“All hospitals in the state of Kansas have a negative operating margin,” he said. “What that means they are not making money. If they are not making money, businesses don’t stay in place. Many of those hospitals gave up a lot income when the affordable care act was passed under the premise that everyone would have insurance. That did not happen in states that did not expand medicaid.”
Tyson said medicare expansion needs to be debated by her colleagues.
“We need a targeted solution for Kansas,” she said. “We can’t accept blanket medicaid. We can’t afford it currently, especially with what we passed for school funding. I know states have done specific targeted solutions. We can look to Utah and other states that have put in specific language that fits their needs. That is what we need to do for the state of Kansas.”
Kelly said the Kansas economy is tied to medicaid expansion.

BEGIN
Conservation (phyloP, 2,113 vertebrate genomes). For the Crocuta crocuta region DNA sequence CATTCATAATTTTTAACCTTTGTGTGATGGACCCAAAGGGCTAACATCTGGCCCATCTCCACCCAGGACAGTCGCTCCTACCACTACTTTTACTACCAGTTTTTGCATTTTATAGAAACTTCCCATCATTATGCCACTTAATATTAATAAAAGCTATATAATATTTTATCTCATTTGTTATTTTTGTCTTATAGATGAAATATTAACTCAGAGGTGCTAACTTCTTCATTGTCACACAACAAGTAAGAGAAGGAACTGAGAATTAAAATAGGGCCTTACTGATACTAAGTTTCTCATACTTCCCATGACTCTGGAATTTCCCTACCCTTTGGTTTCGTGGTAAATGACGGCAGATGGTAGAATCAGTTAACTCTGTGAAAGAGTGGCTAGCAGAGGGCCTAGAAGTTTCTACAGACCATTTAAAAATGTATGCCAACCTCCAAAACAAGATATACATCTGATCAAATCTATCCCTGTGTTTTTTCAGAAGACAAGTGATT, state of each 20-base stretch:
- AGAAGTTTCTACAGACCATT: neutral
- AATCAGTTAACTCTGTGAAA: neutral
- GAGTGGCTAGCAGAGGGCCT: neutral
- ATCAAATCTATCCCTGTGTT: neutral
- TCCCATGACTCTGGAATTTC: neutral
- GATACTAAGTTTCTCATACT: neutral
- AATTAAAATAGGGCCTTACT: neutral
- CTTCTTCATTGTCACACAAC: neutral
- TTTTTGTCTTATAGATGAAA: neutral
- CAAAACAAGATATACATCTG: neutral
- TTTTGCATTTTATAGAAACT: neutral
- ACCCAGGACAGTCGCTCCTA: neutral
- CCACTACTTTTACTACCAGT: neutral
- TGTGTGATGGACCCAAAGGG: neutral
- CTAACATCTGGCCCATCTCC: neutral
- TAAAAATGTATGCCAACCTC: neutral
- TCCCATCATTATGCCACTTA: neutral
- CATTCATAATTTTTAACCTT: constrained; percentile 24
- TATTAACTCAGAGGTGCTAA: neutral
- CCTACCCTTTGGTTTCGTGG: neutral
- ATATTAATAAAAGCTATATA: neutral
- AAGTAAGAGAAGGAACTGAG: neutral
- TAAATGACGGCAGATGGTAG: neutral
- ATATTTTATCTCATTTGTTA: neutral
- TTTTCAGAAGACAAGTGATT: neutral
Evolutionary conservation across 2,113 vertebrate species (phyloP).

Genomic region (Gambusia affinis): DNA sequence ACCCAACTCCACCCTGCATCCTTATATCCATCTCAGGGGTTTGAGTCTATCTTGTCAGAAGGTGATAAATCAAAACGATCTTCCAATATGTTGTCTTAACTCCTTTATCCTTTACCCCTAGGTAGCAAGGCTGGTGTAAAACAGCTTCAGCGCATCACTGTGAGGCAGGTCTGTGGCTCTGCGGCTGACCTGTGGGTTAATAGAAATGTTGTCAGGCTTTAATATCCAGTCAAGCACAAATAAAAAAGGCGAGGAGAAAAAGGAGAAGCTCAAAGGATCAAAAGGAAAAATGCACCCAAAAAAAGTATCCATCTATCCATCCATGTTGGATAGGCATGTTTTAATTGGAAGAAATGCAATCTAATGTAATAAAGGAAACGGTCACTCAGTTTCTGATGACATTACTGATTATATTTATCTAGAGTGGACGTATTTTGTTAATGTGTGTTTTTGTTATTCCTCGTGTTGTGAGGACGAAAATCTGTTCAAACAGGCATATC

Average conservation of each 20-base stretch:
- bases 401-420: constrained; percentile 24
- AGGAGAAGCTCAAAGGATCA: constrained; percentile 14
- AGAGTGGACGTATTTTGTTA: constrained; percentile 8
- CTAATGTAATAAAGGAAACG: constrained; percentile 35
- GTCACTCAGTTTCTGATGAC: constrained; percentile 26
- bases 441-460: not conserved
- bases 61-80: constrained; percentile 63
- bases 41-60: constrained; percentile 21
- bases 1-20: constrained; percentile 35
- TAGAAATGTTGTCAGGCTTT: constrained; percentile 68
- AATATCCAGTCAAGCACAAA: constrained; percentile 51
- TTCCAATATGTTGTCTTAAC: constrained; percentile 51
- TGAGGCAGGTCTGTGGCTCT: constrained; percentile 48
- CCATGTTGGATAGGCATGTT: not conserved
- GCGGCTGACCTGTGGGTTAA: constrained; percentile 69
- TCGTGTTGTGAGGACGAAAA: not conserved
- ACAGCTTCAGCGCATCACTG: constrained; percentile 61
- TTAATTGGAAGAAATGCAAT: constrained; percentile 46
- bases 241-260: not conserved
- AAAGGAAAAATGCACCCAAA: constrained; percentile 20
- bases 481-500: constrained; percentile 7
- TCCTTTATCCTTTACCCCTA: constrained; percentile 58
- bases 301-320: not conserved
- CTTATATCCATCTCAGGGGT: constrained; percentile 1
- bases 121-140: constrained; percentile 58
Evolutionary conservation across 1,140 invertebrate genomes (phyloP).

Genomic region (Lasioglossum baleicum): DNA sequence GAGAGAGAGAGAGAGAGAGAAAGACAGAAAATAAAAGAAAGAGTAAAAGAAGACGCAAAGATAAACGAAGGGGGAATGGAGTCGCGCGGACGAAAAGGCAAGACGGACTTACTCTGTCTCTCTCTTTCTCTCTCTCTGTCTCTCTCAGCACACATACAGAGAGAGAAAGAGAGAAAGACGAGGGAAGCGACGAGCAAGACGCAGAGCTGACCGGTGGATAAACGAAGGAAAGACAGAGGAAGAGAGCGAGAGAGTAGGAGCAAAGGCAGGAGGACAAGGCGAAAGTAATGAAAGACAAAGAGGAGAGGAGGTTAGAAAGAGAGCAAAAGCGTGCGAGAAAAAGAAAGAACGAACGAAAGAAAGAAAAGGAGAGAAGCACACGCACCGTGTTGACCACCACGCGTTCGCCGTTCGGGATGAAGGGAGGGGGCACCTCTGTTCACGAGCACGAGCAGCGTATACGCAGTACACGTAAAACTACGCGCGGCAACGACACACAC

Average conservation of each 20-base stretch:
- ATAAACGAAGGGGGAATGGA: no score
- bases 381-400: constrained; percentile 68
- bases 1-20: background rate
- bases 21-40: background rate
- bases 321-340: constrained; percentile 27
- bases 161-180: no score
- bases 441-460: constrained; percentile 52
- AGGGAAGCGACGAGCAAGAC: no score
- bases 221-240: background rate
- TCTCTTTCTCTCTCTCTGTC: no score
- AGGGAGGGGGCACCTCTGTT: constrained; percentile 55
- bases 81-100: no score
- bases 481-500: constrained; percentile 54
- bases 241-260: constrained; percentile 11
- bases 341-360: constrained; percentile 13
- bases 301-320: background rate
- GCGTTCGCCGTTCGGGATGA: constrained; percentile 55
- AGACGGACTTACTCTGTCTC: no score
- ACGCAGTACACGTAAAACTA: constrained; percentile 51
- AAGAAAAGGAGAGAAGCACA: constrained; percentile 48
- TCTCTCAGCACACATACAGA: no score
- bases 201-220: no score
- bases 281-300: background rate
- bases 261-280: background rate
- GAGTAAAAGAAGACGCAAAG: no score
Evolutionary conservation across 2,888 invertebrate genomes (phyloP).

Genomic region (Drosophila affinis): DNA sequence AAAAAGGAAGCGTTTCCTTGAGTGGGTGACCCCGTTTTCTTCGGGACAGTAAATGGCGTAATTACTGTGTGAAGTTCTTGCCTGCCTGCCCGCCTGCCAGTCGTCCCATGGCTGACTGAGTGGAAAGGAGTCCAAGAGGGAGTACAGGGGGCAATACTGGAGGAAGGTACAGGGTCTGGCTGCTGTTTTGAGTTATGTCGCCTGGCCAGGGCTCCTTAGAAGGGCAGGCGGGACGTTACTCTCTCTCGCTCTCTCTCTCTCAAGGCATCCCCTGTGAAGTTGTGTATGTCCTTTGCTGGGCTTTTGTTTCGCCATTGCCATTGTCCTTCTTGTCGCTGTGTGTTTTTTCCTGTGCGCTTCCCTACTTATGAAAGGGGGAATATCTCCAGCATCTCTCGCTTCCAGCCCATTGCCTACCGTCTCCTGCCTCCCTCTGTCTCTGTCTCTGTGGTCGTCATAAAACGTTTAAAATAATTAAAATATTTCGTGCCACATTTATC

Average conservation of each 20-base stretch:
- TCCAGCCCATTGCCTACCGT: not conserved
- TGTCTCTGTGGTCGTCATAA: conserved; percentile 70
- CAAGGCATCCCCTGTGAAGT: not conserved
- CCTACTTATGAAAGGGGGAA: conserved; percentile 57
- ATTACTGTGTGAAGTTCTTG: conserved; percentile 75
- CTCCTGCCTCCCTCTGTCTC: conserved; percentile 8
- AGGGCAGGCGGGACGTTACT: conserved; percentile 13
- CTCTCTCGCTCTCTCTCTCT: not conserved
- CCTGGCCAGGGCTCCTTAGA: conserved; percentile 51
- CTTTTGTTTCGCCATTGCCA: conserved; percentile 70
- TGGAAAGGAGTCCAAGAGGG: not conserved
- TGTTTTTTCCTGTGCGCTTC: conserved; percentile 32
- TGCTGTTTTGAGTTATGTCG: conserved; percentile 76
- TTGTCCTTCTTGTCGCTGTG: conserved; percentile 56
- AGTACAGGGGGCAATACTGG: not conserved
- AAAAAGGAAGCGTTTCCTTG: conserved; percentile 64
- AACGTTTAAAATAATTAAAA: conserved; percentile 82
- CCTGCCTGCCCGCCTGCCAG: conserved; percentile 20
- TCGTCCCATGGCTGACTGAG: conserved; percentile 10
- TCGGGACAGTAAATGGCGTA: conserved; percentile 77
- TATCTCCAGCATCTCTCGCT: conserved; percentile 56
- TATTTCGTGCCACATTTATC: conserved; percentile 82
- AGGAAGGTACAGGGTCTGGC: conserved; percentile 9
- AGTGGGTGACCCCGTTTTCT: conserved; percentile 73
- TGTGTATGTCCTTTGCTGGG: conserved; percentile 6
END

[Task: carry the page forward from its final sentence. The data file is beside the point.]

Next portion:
“The economy would grow,” she said. “That is what is found in every single state [that has expanded medicaid]. When that happens, you have more jobs, more people paying into the system and providing more revenue, so we can broaden our tax base and keep it reasonable.”
The governor said there are misconceptions about medicaid expansion.
“First of all, that we can’t afford it,” Kelly said. “I submitted a budget in January to the Legislature that paid for medicaid expansion, expanded our schools funding to meet the requirements of the court, enhance our children welfare system and stop transfer of funds out of the transportation system. I would suggest that we can’t afford not to expand medicaid expansion. We are shooting ourselves in the foot.”
Tyson agreed Kelly’s proposed budget would be balanced for a couple of years.
“We don’t need to write a blank check we can’t afford,” Tyson said. “We have to balance the budget as legislators. The current proposal is blanket exception. It is not putting in solutions. We can write the equation to fit Kansas.”
Rogers blamed Senate leadership for bogging down the expansion debate.